Another Go at Raising the Minimum Wage?
Mayor Slay of Saint Louis announced that his administration will back a proposal to increase the city’s minimum wage. The proposal is to immediately raise the city’s minimum wage to $10 an hour, a 31 percent increase over the current state minimum of $7.65. Then the wage would be increased by annual increments of $1.25 until it reaches $15 in 2020.
Scholars and analysts at the Show-Me Institute have written extensively on this topic, arguing that raising the minimum wage is not good policy. That is still the case, since the fundamentals of economic theory have not changed.
Instead of reading another installment from me, I’ll defer to Christina Romer, former chair of President Obama’s Council of Economic Advisers. Here is what she wrote in the New York Times about her former boss’s proposal to raise the federal minimum wage back in early 2013.
There is a belief that the lack of competition fosters a lower wage. Romer writes, “I suspect that few people, including economists, find this argument compelling today. Company towns are a thing of the past.” In the end, “Robust competition is a powerful force to ensure that workers are paid what they contribute to their employer’s bottom line.”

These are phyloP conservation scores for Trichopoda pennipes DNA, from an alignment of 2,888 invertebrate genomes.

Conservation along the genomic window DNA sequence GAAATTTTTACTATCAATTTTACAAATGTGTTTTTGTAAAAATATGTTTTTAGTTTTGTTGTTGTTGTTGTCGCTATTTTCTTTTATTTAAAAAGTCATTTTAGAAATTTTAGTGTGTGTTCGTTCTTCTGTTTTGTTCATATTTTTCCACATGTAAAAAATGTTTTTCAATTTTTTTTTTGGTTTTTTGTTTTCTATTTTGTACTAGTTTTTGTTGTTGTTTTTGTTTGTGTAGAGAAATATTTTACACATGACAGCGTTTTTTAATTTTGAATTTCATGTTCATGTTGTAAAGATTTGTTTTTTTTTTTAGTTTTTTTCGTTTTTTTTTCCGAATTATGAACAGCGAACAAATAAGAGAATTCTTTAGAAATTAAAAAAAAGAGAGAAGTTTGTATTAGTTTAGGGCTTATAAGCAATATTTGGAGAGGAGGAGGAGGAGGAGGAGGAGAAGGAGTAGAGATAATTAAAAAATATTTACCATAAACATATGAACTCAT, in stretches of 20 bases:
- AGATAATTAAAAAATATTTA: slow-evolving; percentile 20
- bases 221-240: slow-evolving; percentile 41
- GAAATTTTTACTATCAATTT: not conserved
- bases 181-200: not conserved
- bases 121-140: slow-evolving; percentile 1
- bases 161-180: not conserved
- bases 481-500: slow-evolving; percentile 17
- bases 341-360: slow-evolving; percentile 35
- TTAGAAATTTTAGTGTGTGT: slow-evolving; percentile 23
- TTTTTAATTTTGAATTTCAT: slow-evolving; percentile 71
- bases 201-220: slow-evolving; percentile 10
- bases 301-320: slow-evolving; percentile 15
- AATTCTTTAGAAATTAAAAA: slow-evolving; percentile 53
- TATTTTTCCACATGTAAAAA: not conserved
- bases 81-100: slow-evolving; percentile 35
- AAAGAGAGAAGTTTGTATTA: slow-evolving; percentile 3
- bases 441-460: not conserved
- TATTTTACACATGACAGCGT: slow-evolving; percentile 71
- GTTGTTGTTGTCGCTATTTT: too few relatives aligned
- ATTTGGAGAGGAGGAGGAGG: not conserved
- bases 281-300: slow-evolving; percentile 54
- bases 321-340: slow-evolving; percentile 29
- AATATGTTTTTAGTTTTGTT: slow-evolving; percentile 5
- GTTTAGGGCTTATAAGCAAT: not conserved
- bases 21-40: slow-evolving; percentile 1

Some see using the minimum wage as an anti-poverty tool. “Most arguments for instituting or raising a minimum wage are based on fairness and redistribution,” she notes. But contrary to this view she rightly observes that “It’s precisely because the redistributive effects of a minimum wage are complicated that most economists prefer other ways to help low-income families.” Instead, like anyone else committed to really helping the poor, Romer advocates using the existing tax system. The earned-income tax credit “is very well targeted—the subsidy goes only to poor families—and could easily be made more generous.”
“So where does all this leave us?” she asks. Her reply is that “the economics of the minimum wage are complicated and it is far from obvious what an increase would accomplish.”
What Romer believed in 2013 is still true today, and it applies whether one is talking about federal or city minimum wages. Imposing minimum wages is just bad economics and misguided policy that does not help the most needy.